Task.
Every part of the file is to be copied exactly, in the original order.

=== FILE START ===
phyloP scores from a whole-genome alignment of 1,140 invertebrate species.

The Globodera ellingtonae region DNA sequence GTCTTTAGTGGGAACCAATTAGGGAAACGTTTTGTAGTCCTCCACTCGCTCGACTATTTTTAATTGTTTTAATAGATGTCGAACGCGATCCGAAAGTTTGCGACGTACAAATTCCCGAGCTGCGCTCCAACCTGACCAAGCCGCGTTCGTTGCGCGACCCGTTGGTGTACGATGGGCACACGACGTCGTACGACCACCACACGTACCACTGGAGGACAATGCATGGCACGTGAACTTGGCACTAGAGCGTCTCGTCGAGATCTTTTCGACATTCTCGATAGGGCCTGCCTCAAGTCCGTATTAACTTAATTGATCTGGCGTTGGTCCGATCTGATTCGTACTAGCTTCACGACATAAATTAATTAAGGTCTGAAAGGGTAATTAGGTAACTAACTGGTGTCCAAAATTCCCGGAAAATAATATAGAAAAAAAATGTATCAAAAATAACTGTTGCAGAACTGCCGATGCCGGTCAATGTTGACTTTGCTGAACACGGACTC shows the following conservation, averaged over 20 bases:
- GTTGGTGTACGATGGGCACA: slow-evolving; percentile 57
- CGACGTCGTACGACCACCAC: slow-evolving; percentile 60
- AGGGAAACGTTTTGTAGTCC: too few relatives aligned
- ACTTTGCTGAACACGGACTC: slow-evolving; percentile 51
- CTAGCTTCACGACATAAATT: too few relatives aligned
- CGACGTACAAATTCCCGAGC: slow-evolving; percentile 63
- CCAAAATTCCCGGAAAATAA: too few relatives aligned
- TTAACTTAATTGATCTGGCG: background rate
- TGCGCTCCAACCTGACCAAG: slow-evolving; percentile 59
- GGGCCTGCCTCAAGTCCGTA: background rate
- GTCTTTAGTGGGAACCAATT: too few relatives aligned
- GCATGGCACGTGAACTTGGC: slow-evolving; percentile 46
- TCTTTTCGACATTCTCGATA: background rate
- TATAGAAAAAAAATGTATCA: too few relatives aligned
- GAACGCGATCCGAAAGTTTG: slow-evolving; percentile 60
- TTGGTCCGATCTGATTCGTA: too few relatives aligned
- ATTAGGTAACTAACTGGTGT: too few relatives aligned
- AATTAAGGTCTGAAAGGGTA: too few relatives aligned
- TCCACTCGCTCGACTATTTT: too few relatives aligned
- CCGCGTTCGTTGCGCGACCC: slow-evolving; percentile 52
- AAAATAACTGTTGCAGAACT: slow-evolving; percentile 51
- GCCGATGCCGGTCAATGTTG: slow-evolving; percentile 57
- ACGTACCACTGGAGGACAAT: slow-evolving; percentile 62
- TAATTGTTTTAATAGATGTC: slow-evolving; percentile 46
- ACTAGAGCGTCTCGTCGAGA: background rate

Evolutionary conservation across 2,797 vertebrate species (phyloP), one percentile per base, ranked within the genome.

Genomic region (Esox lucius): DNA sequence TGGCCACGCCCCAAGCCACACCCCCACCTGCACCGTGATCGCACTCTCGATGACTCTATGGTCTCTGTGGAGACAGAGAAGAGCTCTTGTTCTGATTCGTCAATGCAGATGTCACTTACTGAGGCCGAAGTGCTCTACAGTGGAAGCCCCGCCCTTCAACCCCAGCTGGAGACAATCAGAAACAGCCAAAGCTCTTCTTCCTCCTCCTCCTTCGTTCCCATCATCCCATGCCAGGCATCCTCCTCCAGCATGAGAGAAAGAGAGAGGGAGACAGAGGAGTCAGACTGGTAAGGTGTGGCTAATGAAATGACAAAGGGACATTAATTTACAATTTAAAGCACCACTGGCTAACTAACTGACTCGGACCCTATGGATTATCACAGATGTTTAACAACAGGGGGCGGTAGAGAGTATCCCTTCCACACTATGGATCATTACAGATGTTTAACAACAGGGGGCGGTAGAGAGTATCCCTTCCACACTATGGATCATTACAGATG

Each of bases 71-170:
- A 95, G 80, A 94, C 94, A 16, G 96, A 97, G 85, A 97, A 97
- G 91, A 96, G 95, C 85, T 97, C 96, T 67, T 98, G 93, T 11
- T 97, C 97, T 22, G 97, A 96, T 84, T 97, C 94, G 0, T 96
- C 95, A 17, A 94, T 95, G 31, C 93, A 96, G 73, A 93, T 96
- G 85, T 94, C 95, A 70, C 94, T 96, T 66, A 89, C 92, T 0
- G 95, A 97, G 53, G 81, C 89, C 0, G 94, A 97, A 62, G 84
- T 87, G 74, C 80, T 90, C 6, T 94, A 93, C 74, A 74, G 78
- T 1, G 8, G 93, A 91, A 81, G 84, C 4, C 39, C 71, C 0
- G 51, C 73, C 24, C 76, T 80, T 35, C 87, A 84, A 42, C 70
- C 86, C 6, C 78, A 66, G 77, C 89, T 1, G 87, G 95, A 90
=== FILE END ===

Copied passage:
phyloP scores from a whole-genome alignment of 1,140 invertebrate species.

The Globodera ellingtonae region DNA sequence GTCTTTAGTGGGAACCAATTAGGGAAACGTTTTGTAGTCCTCCACTCGCTCGACTATTTTTAATTGTTTTAATAGATGTCGAACGCGATCCGAAAGTTTGCGACGTACAAATTCCCGAGCTGCGCTCCAACCTGACCAAGCCGCGTTCGTTGCGCGACCCGTTGGTGTACGATGGGCACACGACGTCGTACGACCACCACACGTACCACTGGAGGACAATGCATGGCACGTGAACTTGGCACTAGAGCGTCTCGTCGAGATCTTTTCGACATTCTCGATAGGGCCTGCCTCAAGTCCGTATTAACTTAATTGATCTGGCGTTGGTCCGATCTGATTCGTACTAGCTTCACGACATAAATTAATTAAGGTCTGAAAGGGTAATTAGGTAACTAACTGGTGTCCAAAATTCCCGGAAAATAATATAGAAAAAAAATGTATCAAAAATAACTGTTGCAGAACTGCCGATGCCGGTCAATGTTGACTTTGCTGAACACGGACTC shows the following conservation, averaged over 20 bases:
- GTTGGTGTACGATGGGCACA: slow-evolving; percentile 57
- CGACGTCGTACGACCACCAC: slow-evolving; percentile 60
- AGGGAAACGTTTTGTAGTCC: too few relatives aligned
- ACTTTGCTGAACACGGACTC: slow-evolving; percentile 51
- CTAGCTTCACGACATAAATT: too few relatives aligned
- CGACGTACAAATTCCCGAGC: slow-evolving; percentile 63
- CCAAAATTCCCGGAAAATAA: too few relatives aligned
- TTAACTTAATTGATCTGGCG: background rate
- TGCGCTCCAACCTGACCAAG: slow-evolving; percentile 59
- GGGCCTGCCTCAAGTCCGTA: background rate
- GTCTTTAGTGGGAACCAATT: too few relatives aligned
- GCATGGCACGTGAACTTGGC: slow-evolving; percentile 46
- TCTTTTCGACATTCTCGATA: background rate
- TATAGAAAAAAAATGTATCA: too few relatives aligned
- GAACGCGATCCGAAAGTTTG: slow-evolving; percentile 60
- TTGGTCCGATCTGATTCGTA: too few relatives aligned
- ATTAGGTAACTAACTGGTGT: too few relatives aligned
- AATTAAGGTCTGAAAGGGTA: too few relatives aligned
- TCCACTCGCTCGACTATTTT: too few relatives aligned
- CCGCGTTCGTTGCGCGACCC: slow-evolving; percentile 52
- AAAATAACTGTTGCAGAACT: slow-evolving; percentile 51
- GCCGATGCCGGTCAATGTTG: slow-evolving; percentile 57
- ACGTACCACTGGAGGACAAT: slow-evolving; percentile 62
- TAATTGTTTTAATAGATGTC: slow-evolving; percentile 46
- ACTAGAGCGTCTCGTCGAGA: background rate

Evolutionary conservation across 2,797 vertebrate species (phyloP), one percentile per base, ranked within the genome.

Genomic region (Esox lucius): DNA sequence TGGCCACGCCCCAAGCCACACCCCCACCTGCACCGTGATCGCACTCTCGATGACTCTATGGTCTCTGTGGAGACAGAGAAGAGCTCTTGTTCTGATTCGTCAATGCAGATGTCACTTACTGAGGCCGAAGTGCTCTACAGTGGAAGCCCCGCCCTTCAACCCCAGCTGGAGACAATCAGAAACAGCCAAAGCTCTTCTTCCTCCTCCTCCTTCGTTCCCATCATCCCATGCCAGGCATCCTCCTCCAGCATGAGAGAAAGAGAGAGGGAGACAGAGGAGTCAGACTGGTAAGGTGTGGCTAATGAAATGACAAAGGGACATTAATTTACAATTTAAAGCACCACTGGCTAACTAACTGACTCGGACCCTATGGATTATCACAGATGTTTAACAACAGGGGGCGGTAGAGAGTATCCCTTCCACACTATGGATCATTACAGATGTTTAACAACAGGGGGCGGTAGAGAGTATCCCTTCCACACTATGGATCATTACAGATG

Each of bases 71-170:
- A 95, G 80, A 94, C 94, A 16, G 96, A 97, G 85, A 97, A 97
- G 91, A 96, G 95, C 85, T 97, C 96, T 67, T 98, G 93, T 11
- T 97, C 97, T 22, G 97, A 96, T 84, T 97, C 94, G 0, T 96
- C 95, A 17, A 94, T 95, G 31, C 93, A 96, G 73, A 93, T 96
- G 85, T 94, C 95, A 70, C 94, T 96, T 66, A 89, C 92, T 0
- G 95, A 97, G 53, G 81, C 89, C 0, G 94, A 97, A 62, G 84
- T 87, G 74, C 80, T 90, C 6, T 94, A 93, C 74, A 74, G 78
- T 1, G 8, G 93, A 91, A 81, G 84, C 4, C 39, C 71, C 0
- G 51, C 73, C 24, C 76, T 80, T 35, C 87, A 84, A 42, C 70
- C 86, C 6, C 78, A 66, G 77, C 89, T 1, G 87, G 95, A 90